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Abstract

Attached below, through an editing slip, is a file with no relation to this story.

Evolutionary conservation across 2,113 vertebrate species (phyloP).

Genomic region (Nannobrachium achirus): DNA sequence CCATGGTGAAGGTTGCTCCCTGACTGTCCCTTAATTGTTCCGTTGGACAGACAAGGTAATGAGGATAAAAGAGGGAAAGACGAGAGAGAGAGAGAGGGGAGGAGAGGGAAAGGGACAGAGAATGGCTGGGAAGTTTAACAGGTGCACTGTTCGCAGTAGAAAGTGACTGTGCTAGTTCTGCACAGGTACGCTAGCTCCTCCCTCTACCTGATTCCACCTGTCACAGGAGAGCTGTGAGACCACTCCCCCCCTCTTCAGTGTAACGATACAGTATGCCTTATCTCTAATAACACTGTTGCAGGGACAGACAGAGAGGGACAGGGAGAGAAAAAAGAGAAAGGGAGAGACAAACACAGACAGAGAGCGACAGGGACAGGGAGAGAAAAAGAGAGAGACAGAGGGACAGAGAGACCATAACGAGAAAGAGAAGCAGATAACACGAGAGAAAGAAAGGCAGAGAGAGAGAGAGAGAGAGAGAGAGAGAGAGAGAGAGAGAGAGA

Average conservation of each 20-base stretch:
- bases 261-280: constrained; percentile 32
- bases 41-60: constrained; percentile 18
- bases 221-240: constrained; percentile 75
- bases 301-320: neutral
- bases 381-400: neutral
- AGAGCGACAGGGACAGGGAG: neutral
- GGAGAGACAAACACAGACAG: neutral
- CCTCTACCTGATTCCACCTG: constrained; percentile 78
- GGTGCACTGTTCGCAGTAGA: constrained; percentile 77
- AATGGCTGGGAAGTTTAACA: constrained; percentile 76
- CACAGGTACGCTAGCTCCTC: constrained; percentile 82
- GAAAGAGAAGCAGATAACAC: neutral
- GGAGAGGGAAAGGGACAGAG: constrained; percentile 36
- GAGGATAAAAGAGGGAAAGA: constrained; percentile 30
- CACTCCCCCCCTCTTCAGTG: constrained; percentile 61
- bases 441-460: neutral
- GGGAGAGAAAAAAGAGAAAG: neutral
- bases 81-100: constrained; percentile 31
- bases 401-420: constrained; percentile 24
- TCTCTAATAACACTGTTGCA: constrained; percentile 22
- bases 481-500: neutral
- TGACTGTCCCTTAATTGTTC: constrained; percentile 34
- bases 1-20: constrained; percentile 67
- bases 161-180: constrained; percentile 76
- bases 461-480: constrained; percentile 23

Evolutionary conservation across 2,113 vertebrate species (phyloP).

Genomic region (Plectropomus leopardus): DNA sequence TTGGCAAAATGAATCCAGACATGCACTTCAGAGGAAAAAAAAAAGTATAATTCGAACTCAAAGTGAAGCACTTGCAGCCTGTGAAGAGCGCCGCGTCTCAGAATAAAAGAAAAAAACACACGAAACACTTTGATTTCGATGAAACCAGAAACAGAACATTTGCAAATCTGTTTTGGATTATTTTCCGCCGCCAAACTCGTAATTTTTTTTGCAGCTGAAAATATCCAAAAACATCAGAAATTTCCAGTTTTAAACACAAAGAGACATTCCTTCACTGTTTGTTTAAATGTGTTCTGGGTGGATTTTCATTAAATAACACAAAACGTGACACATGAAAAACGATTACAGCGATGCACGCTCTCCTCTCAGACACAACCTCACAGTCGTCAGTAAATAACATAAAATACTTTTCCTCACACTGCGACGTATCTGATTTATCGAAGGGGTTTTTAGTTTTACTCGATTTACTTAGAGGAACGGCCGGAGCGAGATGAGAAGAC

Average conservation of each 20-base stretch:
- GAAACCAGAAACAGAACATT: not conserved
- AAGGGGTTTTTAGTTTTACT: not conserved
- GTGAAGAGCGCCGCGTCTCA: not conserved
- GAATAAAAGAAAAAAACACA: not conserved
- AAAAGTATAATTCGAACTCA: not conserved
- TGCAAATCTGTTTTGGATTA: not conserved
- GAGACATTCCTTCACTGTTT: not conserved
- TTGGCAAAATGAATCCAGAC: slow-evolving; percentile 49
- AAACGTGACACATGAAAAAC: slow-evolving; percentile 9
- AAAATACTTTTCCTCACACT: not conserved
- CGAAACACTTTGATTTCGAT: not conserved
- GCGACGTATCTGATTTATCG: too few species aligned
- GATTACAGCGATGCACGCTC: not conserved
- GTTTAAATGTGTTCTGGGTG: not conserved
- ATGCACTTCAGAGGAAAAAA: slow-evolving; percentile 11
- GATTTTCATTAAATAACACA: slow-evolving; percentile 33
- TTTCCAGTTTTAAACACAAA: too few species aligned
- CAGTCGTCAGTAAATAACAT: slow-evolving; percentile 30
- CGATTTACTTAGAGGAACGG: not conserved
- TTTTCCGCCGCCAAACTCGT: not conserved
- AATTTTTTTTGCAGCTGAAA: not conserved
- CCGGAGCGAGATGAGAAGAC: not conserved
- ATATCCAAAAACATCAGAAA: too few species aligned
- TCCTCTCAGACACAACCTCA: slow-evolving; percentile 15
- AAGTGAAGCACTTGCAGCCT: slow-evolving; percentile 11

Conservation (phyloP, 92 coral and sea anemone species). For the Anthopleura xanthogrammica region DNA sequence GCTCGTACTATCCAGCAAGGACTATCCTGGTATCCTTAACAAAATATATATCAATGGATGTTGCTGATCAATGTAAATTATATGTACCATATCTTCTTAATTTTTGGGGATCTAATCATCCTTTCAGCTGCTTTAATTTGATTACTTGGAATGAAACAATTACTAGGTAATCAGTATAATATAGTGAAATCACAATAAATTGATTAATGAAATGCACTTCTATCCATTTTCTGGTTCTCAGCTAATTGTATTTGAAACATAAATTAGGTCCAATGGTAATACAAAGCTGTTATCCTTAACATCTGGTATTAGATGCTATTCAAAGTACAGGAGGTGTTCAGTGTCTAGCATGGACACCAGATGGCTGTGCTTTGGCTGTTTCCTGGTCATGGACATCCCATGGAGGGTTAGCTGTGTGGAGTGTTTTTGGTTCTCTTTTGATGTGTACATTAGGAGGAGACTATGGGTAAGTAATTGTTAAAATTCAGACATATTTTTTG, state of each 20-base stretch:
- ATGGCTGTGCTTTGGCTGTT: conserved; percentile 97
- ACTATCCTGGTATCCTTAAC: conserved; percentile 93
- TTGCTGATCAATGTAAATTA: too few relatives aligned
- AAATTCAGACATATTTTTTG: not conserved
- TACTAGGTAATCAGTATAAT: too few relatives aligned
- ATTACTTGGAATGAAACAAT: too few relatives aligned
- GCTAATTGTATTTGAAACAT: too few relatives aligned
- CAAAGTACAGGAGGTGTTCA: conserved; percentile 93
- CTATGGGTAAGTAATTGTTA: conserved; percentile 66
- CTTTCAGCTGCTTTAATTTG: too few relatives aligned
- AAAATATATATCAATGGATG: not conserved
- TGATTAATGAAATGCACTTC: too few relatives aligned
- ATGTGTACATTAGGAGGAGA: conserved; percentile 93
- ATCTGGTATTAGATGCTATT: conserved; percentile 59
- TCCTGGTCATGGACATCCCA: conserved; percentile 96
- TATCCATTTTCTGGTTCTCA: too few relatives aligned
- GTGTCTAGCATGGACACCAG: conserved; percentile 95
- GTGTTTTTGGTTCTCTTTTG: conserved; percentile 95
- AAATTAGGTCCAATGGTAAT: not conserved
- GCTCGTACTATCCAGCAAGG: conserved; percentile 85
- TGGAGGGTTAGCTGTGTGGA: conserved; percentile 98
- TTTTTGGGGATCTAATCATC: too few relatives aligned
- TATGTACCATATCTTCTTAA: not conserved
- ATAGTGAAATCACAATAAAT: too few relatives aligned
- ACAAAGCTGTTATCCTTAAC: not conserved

Using two different factor structures for the Mental Adjustment to Cancer (MAC) scale, the present study examined the relationship between mental attitude and emotional adjustment in a sample of 58 cancer patients. Analyses, using the original Watson MAC subscales, showed that: (a) fighting spirit was associated with better emotional adjustment, whereas hopelessness/helplessness and anxious preoccupation were associated with poor emotional adjustment and (b) subjects with low fighting spirit, high hopelessness/helplessness and moderate anxious preoccupation also had high levels of emotional distress. Analyses, on the alternative Schwartz MAC subscales, showed that: (a) positive reappraisal was associated with better emotional adjustment, whereas hopelessness was associated with poor emotional adjustment and (b) subjects with low hopelessness, high positive reappraisal, high positive attitude and high vigilant participation also had lower levels of emotional distress. However, for both factor structures, certain subscales showed a weak association to mood. Overall, the results validate both MAC factor structures, but highlight the need for additional refinement of the MAC scale.